What color of glow in the dark powder should I use?

What color of glow in the dark powder should I use?

Glow in the dark pigment powder is a fun colorant to use in soap, wax melts, and other craft projects. Unlike standard glow powders that are white or light yellow in color, our glow in the dark powders are mixed with a pigment. This means that the powder glows in the dark while also tinting your projects a colorful shade.

We carry 14 shades of glow in the dark powder, covering the whole rainbow. Glow powder can also be mixed together to create custom colors. The possibilities are endless! If you're wondering what colors glow in the dark best, learn everything you need to know here.

Powder Color vs Glow Color

One thing to know our glow powders is that the color of the pigment doesn’t necessarily represent the glow-in-the-dark color. In other words, the powder might look one color in daylight, but appear a different color once you turn out the lights.

This can be confusing when you’re new to pigmented glow colors. However, this guide will help you pick the perfect color for your project. See the table below for a comparison of powder colors and glow colors.

glow in the dark colors

Color is highly subjective, but here are some descriptions of the colors as they appear to us. Note that ‘powder color’ refers to how the powder looks in daylight, while ‘glow color’ refers to the color you see when the lights are off.

  • Coral Red: Powder color is salmon pink, and glow color is light pinkish orange.
  • Deep Orange: Powder color is dark salmon pink, and glow color is yellowish orange.
  • Ferrari Red: Powder color is intense bright red, and glow color is dark salmon.
  • Magenta Pink: Powder color is bright pink, and glow color is fuchsia. Powder color is very similar to Magenta Purple but the glow colors are different.
  • Magenta Purple: Powder color is bright pink, and glow color is true purple. Glow color is much more purple than the Magenta Pink.
  • Pink: Powder color and glow color are both a light blush pink.
  • Rose Pink: Powder color and glow color are both bright bubble gum pink.
  • Purple: Powder color is a true purple, and glow color is a deep dark blue. Use this if you want your project to have a purple pigment in natural light.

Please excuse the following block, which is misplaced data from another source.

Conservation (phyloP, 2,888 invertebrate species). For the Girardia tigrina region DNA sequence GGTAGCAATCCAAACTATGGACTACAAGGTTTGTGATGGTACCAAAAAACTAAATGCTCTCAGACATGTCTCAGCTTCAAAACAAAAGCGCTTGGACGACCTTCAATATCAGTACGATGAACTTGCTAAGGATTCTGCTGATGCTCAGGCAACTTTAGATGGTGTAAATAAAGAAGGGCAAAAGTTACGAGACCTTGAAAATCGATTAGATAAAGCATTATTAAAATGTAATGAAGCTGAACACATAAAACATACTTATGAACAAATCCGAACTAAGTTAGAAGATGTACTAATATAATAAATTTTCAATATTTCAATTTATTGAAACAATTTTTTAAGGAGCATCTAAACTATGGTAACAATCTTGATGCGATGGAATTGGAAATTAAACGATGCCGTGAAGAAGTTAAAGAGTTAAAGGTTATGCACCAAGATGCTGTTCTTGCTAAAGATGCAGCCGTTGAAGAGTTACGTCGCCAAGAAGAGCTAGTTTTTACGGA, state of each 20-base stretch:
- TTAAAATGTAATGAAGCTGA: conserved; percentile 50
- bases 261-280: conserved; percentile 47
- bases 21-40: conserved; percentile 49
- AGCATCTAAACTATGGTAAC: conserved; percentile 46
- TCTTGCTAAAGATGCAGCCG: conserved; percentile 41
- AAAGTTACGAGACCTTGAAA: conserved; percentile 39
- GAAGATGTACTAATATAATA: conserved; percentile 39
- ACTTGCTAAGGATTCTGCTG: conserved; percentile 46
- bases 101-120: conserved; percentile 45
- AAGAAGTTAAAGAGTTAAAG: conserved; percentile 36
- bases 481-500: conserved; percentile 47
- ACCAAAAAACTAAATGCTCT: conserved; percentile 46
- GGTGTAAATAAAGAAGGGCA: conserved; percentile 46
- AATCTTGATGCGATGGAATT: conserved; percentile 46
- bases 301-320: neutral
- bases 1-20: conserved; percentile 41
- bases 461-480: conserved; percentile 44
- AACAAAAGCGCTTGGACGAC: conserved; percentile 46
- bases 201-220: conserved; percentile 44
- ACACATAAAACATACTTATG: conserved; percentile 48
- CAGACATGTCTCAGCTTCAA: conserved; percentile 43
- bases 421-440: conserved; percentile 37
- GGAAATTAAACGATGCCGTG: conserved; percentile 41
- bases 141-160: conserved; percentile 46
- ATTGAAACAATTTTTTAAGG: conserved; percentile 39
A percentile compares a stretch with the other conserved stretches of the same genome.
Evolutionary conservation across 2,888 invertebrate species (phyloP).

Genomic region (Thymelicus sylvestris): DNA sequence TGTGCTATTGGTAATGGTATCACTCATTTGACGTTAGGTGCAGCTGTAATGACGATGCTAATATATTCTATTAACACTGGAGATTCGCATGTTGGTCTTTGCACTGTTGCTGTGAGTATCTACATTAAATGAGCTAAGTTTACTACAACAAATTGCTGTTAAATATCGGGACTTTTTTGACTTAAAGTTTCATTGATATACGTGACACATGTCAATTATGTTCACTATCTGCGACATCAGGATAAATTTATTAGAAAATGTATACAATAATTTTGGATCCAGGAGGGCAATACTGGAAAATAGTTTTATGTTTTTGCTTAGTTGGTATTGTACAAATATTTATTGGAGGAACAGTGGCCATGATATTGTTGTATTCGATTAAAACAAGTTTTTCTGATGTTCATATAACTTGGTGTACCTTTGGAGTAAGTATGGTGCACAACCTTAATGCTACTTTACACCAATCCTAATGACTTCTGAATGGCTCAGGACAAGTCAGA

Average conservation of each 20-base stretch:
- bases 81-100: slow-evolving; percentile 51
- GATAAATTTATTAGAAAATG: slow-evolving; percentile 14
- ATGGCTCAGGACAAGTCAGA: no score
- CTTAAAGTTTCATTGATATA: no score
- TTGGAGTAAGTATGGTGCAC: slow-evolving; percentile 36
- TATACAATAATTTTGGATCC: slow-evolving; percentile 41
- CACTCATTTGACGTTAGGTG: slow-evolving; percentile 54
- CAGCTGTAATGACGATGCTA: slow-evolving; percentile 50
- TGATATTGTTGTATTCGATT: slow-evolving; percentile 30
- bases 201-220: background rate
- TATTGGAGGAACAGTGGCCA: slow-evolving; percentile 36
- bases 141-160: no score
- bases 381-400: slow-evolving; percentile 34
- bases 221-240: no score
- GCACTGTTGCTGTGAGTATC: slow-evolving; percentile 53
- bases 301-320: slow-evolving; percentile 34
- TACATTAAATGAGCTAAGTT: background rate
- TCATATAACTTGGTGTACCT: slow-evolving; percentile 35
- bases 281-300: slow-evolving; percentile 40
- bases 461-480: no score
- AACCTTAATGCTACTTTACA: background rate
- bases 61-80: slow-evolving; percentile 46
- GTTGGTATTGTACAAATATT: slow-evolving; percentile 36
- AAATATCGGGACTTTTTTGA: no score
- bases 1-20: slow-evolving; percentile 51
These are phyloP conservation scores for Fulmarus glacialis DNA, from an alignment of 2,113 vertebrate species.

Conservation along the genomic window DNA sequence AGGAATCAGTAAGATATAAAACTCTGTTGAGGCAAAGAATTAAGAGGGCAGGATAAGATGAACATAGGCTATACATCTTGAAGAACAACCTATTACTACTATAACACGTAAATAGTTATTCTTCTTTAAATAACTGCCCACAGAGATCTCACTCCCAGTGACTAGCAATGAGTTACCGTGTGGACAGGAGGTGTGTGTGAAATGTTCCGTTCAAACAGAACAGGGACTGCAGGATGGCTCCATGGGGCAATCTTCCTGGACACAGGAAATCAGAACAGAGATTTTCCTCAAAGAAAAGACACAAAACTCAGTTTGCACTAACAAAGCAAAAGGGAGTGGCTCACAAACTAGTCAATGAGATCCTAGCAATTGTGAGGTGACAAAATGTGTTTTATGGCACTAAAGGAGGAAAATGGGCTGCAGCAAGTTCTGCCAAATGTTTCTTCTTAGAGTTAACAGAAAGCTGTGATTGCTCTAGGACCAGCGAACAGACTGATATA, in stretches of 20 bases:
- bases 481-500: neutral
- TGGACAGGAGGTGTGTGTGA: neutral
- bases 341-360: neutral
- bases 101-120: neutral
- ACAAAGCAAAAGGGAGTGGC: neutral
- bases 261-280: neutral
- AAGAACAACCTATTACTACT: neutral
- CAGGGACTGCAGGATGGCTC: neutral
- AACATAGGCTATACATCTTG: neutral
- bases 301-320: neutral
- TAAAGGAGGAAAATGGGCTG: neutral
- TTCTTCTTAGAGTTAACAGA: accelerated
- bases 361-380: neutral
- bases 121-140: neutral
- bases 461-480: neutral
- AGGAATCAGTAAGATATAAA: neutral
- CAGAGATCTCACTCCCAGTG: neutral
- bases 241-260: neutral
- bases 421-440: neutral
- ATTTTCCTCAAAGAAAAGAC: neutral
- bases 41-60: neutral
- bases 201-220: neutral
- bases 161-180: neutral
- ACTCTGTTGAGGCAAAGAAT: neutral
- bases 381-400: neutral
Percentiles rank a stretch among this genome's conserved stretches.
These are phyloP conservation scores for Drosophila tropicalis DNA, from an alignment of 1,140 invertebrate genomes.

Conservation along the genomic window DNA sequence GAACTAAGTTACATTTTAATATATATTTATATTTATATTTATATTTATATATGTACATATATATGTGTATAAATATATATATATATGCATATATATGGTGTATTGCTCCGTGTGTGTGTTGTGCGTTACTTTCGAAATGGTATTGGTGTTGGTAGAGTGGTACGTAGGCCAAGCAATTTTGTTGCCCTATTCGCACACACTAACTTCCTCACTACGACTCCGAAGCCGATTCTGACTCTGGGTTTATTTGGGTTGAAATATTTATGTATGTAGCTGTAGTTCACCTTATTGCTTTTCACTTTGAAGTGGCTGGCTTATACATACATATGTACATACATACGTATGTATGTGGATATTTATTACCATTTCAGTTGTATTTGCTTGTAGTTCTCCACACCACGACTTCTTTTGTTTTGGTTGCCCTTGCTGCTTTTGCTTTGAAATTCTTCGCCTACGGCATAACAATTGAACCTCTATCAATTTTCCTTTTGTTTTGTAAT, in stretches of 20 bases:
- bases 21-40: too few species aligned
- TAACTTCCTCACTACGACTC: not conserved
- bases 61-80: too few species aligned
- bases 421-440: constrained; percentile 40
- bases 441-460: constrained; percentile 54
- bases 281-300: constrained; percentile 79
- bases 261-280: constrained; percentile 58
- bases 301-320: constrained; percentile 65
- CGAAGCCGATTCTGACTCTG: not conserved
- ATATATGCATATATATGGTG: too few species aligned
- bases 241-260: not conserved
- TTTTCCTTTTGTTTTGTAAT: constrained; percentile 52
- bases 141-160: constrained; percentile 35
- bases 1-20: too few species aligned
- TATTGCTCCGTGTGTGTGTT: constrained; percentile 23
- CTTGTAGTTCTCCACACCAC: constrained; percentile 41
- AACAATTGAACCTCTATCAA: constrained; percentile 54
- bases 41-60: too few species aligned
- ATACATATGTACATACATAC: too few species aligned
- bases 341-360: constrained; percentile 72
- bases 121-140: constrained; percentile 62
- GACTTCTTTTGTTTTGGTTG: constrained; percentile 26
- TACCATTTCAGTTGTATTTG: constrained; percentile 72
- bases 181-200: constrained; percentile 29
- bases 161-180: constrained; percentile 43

• Blue: Powder color is sky blue and glow color is bright turquoise blue.
  • Green: Powder and glow color are both a bright, lime green.
  • Golden Yellow: Powder is a sunshiny yellow, and glow color is a bright greenish yellow.
  • Yellow: Powder color is a bright lemon yellow, and glow color is an intense yellow – almost acid green color.
  • Orange: Powder color and glow color are both a pumpkin orange shade.
  • Orange Red: Powder color is a reddish sunset orange, and glow color is a darker pumpkin orange color.

How to Mix Colors of Glow Powder

If you love the pigment of one color, but the glow color of another, why not mix them together! When you use more than one color of glow powder, you can get completely unique shades.

For example, you might love the look of the Purple powder, but want to have your project glow with a bright purple color rather than dark blue (see table above). You can achieve this by mixing Purple with Magenta Purple powder.

To mix colors, you can blend them together in powder form or simply add both colors to your project at the same time. For example, you can add a few scoops of different colors to your melted wax.

Mixing colors will affect the pigment as well as the glow shade. Experiment with different combos and have fun with it!

Glow Intensity by Color

Another important thing to know about glow powder is that different colors will glow with varying intensities. This is because colors all give off different wavelengths of light – some of which will appear brighter than others.

When it comes to glow powder, colors in the 500-590 nanometer range will generally give off the brightest and most visible glow. This includes colors in the yellow, green, and light blue family. These colors are in the middle of the visible light spectrum.

On the other hand, colors in the 600-740 nanometer range (reds, pinks, and dark oranges), as well as the 380-500 nanometer range (purple and dark blue), will have a less intense glow. These colors are found on the ends of the visible light spectrum. 

vivible light spectrum for glow in the dark powder

All of our glow powders have a beautiful pigment and glow. Glow intensity is not about the quality of the pigment. Some are simply brighter than others due to the physics of light.

If you are wondering which colors have the brightest glow possible, we recommend ones that fall in the 500-590 nanometer range:

  • Green
  • Yellow
  • Golden Yellow
  • Blue

These colors tend to “charge” the quickest and require the least amount of light to be charged. You may find that green, yellow, and blue glow powders can be charged with just a short burst of incandescent light.

Purple, pink, and orange powders have a beautiful glow too. However, they tend to perform best when charged with an ultraviolet light source. Daylight or sunlight works great. These colors will also charge with incandescent light, but it will take longer and the glow effect might not be as intense compared to charging them with UV light.

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1 comment

do the glow in the dark powders work in candles?

Denise M Teague

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